Summary: The call to faith this morning is an invitation to trust God when you think everything is falling apart. In the midst of the difficulties you face, the pain you bear, or the darkness you stumble through, trust Father.
Keeping It Together When You’re Falling Apart
Text from The Message: 4Every God-begotten person conquers the world’s ways. The conquering power that brings the world to its knees is our faith.
Today’s message represents my final in a series called “Keeping it together when you’re Falling Apart.” It works in tandem with Glenys’ presentation last Sunday on “Measuring your Faith” so that we will consider faith again today.
Author, Philip Yancey in Reaching for the Invisible God quotes George Everett Ross, minister, as speaking of two kinds of faith. “One says if and the other says though. One says: “If everything goes well, if my life is prosperous, if I’m happy, if no one I love dies, if I’m successful, then I will believe in God and say my prayers and go to the church and give what I can afford.” The other says though: though the cause of evil prosper, though I sweat in Gethsemane, though I must drink my cup at Calvary – nevertheless, precisely then, I will trust the Lord who made me. So Job cries, “Though he slay me, yet I will trust Him.”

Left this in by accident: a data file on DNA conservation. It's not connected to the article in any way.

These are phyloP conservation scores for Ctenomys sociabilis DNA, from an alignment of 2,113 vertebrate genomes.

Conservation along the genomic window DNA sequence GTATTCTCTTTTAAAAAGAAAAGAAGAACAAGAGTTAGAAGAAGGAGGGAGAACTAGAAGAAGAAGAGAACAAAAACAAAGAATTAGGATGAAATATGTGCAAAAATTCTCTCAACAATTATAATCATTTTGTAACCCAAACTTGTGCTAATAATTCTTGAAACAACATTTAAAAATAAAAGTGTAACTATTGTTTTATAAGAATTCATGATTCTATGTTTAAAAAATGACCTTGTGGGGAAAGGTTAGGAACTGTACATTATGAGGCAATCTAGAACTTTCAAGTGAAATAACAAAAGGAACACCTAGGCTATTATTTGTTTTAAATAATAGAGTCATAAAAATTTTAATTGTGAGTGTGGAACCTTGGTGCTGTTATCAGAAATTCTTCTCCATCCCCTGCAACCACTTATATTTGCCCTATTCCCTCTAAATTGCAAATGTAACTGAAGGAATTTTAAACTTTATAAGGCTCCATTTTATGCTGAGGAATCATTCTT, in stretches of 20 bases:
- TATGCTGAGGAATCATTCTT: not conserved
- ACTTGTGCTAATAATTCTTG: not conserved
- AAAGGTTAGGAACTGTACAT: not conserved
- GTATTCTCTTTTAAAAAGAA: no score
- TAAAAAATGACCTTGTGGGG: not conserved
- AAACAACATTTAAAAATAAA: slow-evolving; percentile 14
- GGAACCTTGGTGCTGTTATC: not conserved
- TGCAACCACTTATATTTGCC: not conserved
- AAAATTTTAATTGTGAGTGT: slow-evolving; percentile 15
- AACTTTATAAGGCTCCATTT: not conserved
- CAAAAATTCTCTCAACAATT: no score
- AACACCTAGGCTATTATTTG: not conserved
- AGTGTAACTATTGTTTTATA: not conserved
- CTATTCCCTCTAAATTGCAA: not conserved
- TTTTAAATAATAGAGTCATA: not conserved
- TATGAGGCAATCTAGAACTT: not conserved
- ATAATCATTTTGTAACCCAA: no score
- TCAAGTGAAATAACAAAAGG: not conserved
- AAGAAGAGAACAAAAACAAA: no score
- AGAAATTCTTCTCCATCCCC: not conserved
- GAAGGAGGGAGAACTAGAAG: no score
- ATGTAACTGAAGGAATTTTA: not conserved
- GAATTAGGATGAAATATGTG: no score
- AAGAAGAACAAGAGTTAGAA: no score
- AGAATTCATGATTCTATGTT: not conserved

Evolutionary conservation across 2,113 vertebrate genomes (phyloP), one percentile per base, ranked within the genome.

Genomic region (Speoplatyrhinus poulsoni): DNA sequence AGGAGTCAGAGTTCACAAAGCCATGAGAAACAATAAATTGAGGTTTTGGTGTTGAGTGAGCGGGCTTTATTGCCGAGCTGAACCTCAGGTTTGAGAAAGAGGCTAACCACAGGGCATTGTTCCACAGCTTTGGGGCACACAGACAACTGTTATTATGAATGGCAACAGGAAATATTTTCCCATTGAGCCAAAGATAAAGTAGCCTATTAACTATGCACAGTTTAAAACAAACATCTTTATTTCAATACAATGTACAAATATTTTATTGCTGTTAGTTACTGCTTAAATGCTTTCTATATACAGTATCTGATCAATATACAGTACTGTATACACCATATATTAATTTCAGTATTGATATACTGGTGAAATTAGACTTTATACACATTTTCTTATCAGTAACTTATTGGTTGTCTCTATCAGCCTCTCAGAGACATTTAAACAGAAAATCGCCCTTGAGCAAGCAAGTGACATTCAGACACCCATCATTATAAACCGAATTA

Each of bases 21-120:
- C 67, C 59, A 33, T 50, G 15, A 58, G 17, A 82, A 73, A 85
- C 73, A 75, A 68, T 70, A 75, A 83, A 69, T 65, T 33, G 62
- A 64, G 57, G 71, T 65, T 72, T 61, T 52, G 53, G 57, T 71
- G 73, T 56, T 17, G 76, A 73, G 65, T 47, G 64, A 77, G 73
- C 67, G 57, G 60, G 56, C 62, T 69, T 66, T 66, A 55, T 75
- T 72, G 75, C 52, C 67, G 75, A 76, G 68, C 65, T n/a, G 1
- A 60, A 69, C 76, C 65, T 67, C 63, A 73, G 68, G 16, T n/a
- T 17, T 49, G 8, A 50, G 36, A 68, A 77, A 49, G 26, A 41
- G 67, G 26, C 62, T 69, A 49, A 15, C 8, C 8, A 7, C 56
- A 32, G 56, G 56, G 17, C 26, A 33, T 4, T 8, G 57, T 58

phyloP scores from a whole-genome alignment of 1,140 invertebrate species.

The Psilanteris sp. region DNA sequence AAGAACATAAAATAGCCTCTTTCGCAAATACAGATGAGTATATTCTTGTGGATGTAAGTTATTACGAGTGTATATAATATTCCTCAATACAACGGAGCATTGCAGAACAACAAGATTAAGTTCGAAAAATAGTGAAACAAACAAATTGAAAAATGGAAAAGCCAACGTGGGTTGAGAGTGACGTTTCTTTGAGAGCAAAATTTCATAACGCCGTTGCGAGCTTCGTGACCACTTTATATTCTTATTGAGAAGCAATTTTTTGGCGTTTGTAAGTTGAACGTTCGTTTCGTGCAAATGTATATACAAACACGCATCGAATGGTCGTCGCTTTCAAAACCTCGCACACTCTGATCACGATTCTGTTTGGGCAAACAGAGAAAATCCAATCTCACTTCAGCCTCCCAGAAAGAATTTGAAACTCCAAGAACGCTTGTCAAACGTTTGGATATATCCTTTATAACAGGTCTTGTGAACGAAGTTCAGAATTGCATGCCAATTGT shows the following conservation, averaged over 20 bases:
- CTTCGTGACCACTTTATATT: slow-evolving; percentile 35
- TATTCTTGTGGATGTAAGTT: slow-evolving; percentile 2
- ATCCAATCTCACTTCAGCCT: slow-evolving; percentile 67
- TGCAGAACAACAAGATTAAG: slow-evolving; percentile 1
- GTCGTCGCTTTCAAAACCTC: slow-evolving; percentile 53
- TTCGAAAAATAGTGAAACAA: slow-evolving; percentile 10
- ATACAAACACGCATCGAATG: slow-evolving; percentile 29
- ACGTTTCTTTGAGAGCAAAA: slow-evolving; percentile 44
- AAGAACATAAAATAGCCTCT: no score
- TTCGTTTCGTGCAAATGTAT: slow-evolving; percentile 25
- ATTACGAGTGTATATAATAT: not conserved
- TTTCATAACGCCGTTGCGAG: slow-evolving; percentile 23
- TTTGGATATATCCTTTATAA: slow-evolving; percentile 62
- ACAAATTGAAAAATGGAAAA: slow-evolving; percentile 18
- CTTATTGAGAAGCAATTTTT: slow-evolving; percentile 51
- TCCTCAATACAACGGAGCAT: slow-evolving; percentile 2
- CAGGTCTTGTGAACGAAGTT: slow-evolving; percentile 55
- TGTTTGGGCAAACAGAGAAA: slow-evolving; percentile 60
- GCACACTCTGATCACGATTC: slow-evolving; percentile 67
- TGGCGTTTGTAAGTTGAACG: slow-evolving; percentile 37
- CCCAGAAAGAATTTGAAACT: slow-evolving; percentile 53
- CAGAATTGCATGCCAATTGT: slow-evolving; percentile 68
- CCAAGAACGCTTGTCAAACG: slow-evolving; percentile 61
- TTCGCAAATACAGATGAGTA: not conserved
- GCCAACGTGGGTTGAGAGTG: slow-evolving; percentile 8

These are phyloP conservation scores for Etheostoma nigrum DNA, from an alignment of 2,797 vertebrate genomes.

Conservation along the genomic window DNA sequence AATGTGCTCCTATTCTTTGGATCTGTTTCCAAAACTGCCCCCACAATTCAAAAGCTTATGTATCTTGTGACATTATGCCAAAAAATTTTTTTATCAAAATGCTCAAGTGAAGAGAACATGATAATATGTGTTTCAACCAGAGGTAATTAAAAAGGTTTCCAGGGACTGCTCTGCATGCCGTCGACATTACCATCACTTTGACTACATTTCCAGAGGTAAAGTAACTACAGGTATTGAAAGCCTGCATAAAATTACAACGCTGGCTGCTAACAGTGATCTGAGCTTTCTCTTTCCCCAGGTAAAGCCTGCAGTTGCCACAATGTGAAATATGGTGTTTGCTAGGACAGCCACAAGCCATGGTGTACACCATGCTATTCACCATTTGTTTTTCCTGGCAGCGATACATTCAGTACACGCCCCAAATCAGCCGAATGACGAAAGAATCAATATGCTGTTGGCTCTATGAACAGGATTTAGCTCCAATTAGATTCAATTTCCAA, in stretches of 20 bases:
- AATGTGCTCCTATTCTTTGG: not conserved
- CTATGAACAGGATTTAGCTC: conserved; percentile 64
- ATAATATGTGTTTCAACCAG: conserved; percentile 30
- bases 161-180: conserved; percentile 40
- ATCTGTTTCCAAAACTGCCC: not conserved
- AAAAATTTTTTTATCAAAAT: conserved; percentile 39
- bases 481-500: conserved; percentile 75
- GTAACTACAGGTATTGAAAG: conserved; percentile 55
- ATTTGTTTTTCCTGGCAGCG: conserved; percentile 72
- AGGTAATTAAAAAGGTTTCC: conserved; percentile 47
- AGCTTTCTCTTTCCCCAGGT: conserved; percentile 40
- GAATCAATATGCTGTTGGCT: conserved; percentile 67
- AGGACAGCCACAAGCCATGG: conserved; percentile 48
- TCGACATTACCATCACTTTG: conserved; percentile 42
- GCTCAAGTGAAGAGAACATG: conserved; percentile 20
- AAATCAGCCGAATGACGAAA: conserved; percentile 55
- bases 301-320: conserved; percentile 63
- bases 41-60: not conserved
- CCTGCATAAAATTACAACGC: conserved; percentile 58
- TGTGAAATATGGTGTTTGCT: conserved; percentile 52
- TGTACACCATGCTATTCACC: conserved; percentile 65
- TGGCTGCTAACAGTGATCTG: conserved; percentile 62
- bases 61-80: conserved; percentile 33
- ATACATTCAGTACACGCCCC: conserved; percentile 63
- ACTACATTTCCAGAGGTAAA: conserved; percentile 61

The call to faith this morning is an invitation to trust God when you think everything is falling apart. In the midst of the difficulties you face, the pain you bear, or the darkness you stumble through, trust Father.
Monica Dickens in Miracles of Courage tells the story of “David, a 3-year old with leukemia, who was taken by his mother, Deborah, to Massachusetts General Hospital in Boston, to see Dr. John Truman who specializes in treating children with cancer and various blood diseases…When he was three, David had to have a spinal tap--a painful procedure at any age. It was explained to him that, because he was sick, Dr. Truman had to do something to make him better. "If it hurts, remember it’s because he loves you," Deborah said. The procedure was horrendous. It took three nurses to hold David still, while he yelled and sobbed and struggled. When it was almost over, the tiny boy, soaked in sweat and tears, looked up at the doctor and said, "Thank you, Dr. Tooman, for my hurting."
Faith is falsely interpreted when we understand it to mean the problem will disappear, the situation will change, the disease will be healed or the relationship will be restored and when it doesn’t we become disillusioned with God. While we desire these and in many situations it is the reality, there are just as many that God doesn’t seem to fix, heal or restore. What of them? How can we make sense of faith in these? The problem therefore is not God but our understanding of him and of how faith works.
These inconsistencies lead us to explore the realization that there is a God-part to our journey, our experiences, where we simply choose to accept God is God and he knows what he’s doing even when, especially when, everything within me suggests God is not anywhere near my reality. It is the picture of God in the garden called Gethsemane where a rare physiological phenomenon called hematohidrosis resulted in Jesus literally sweating blood. He agonized about the cross so intensely that blood oozed through his pores. Make no mistake about it – God allows us to plead our case, to speak our agony and ask for a change in the circumstances. But be reminded that with the privilege of pleading our desire comes our responsibility to surrender and pray as Jesus prayed, “Not my will but yours be done.”